For ex-offenders with red-flag crimes on their records and those with spotty or nonexistent work histories, temporary services can be a starting point. "We use temp agencies as a job training institute,” Mitchell said. “Temp services can build up their resumes and get them the work experience they haven’t had for many years, or at all."
In recent years, state budget cuts have meant fewer inmates were flagged for re-entry support. The narrower focus has allowed Michigan Works! Southwest to carry smaller caseloads and get smarter about specific needs. For example, sex offenders almost always qualify for re-entry services, but housing them presents special challenges. To find housing for former sex offenders, Mitchell created a map of Kalamazoo County with all schools and parks identified and the required 1,000-foot radius circled around each. Then he found landlords beyond those boundaries and persuaded them to rent to participants, often as a group.
"If the guys all work in one place and you can put them in the same house, they’re accountable to each other to do what they’re supposed to be doing," said Maxwell Schmitt, MPR data specialist. Over the last year and a half, more than 85 percent of ex-offenders supported with Michigan Works! Southwest services have not committed further crimes that would return them to prison.
Word of the success of Southwest Michigan’s re-entry program has spread through the prison grapevine. In 2011, Brian McKinney was doing time in the Ojibway Correctional Center on Michigan's Upper Peninsula for drug and weapons possession charges. As it was his first offense, he was not a likely candidate for prisoner re-entry support. However, because he had heard through a friend about the high-quality support available in Southwest Michigan, he lobbied to be released on parole in Kalamazoo. When his request was granted, he sought out Mitchell and asked for help getting started at Kalamazoo Valley Community College (KVCC).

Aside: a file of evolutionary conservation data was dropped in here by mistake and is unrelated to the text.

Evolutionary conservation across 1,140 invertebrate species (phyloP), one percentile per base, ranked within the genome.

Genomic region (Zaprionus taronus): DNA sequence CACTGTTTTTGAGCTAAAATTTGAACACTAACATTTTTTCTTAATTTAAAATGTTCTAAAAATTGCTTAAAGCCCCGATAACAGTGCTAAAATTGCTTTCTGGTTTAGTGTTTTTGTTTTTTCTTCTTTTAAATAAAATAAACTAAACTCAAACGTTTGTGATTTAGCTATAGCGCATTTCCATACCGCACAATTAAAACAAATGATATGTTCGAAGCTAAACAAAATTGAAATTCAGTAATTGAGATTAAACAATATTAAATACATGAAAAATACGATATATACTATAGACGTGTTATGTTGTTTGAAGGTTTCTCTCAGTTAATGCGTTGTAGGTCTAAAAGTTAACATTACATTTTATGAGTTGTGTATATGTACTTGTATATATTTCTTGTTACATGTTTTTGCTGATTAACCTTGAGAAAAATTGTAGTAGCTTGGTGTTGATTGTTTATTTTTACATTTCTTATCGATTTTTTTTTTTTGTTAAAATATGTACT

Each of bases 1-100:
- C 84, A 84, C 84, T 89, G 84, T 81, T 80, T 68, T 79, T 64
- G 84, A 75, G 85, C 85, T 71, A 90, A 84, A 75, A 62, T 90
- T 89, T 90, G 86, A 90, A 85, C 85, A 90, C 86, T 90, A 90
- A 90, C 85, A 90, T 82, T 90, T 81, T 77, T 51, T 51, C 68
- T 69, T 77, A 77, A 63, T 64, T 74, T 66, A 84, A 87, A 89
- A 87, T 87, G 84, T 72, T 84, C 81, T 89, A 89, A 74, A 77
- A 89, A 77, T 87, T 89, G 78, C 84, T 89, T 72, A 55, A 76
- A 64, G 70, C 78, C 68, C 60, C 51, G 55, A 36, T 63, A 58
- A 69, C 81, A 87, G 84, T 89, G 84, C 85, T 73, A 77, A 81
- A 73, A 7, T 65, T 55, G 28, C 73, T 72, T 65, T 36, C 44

"I knew I was going straight to school," McKinney recalled. "Mr. Mitchell worked with the guys going back to school who weren’t 18 or 19, putting together a support system. We were paired with people in their second year who could say, 'here's a professor you should take.'" Thanks to correspondence courses he took while incarcerated, McKinney was able to earn his associate’s degree at KVCC within a year, and transferred to Western Michigan, where he studied computer engineering. He has put completing his bachelor's on hold to pursue a variety of startup projects connecting underserved youth with opportunities in STEM (science, technology, engineering, and mathematics).
"For me, in a new environment where I didn’t know very many people, having that community with Mr. Mitchell and the resources of KVCC was very important," McKinney said.
"He just took off. Now he’s a shooting star," said Mitchell. Stories like McKinney’s may become more common thanks to a new policy development—President Obama recently announced that some prisoners will have their eligibility for Pell Grants restored through a pilot program. "That would be the most significant opportunity. Community colleges could really provide training and skill development before they come out."